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This Wikipedia article states in the introduction

Conductivity is proportional to the product of mobility and carrier concentration. For example, the same conductivity could come from a small number of electrons with high mobility for each, or a large number of electrons with a small mobility for each. For metals, it would not typically matter which of these is the case, since most metal electrical behavior depends on conductivity alone. Therefore mobility is relatively unimportant in metal physics.

As we know, conductivity does depend on mobility $$\sigma = \rho \mu$$

where $\rho$ is the electronic charge density. The sentences in bold state the electron mobility $\mu$ is irrelevant when dealing with metallic conductors because the exhibited electrical behavior depends solely on the conductivity $\sigma$ of the material in question.

Why is mobility 'irrelevant' in metal physics? Even though conductivity, which is a very important parameter in metal physics, does depend on this irrelevant quantity?

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    $\begingroup$ I believe what this means is that Wikipedia is not the most definitive nor the most self-consistent source of knowledge about physics. $\endgroup$ – The Photon Sep 23 at 18:34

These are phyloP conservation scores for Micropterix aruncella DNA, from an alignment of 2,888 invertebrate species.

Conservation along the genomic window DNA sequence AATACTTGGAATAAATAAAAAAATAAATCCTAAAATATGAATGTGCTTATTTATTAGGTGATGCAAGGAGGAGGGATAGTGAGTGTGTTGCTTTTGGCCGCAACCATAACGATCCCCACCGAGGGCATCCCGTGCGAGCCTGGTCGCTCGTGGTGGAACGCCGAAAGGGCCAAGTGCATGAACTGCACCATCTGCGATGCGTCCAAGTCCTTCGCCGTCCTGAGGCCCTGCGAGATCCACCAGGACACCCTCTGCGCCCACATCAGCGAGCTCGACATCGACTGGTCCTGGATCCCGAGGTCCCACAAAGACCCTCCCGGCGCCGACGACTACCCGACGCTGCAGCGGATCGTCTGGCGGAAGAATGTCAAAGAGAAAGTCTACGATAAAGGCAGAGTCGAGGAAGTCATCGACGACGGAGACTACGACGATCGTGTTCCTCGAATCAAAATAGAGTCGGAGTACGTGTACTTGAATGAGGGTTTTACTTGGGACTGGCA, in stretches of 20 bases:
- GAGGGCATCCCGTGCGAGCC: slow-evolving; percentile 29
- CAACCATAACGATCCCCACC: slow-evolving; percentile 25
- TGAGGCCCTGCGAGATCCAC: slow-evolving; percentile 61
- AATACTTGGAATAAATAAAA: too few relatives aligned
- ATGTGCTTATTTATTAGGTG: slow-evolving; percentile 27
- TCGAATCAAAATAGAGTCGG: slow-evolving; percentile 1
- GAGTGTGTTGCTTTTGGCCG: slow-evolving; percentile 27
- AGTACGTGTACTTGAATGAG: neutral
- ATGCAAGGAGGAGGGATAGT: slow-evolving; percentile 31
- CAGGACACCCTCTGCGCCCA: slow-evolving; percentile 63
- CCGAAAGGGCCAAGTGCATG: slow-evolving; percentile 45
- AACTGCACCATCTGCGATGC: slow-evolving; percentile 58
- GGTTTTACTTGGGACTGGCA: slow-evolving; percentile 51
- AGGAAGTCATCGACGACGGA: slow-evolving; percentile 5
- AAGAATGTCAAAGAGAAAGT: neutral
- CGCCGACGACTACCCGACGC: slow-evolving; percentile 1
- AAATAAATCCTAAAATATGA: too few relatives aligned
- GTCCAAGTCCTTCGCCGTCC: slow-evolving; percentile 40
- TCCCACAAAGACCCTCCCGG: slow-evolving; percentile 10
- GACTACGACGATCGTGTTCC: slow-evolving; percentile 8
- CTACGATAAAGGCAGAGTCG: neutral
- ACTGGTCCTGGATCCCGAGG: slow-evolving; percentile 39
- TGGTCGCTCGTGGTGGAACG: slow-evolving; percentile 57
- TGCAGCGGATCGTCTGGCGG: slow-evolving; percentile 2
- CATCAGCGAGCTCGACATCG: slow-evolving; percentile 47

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    $\begingroup$ It does seem a bit odd of a way to phrase it, but... I think they may be trying to distinguish normal metal properties from various semiconductor cases. For example, I don't think one worries much about ballistic electrons in a metal but they are important for high-electron mobility devices. $\endgroup$ – Jon Custer Sep 23 at 18:36
  • $\begingroup$ Your suspicion is justified. This passage does not make much sense. $\endgroup$ – my2cts Sep 23 at 20:42
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I think you have misinterpreted the Wikipedia passage. It states that: "most metal electrical behavior depends on conductivity alone". Therefore, it is saying that the underlying physical phenomena that are responsible for the conductivity are irrelevant to the electrical behavior.

The same conductivity could arise because a small number of electrons have high mobility, or because there are a large number of electrons with low mobility. Doesn't matter - all we care about is the conductivity (to paraphrase Wikipedia).

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  • $\begingroup$ "same conductivity could arise because a small number of electrons have high mobility, or because there are a large number of electrons with low mobility" Why would this logic be exclusive to metals? $\endgroup$ – Hilbert Sep 23 at 18:48
  • $\begingroup$ @Hilbert I don't know; however, most non-metals tend to not be very conductive in the first place, and the mechanisms behind their conductivity may be different. Really, the purpose of my answer was to provide an interpretation of the given passage. I am not necessarily saying that I agree with it (interpretation does not equal endorsement). $\endgroup$ – Time4Tea Sep 23 at 18:56

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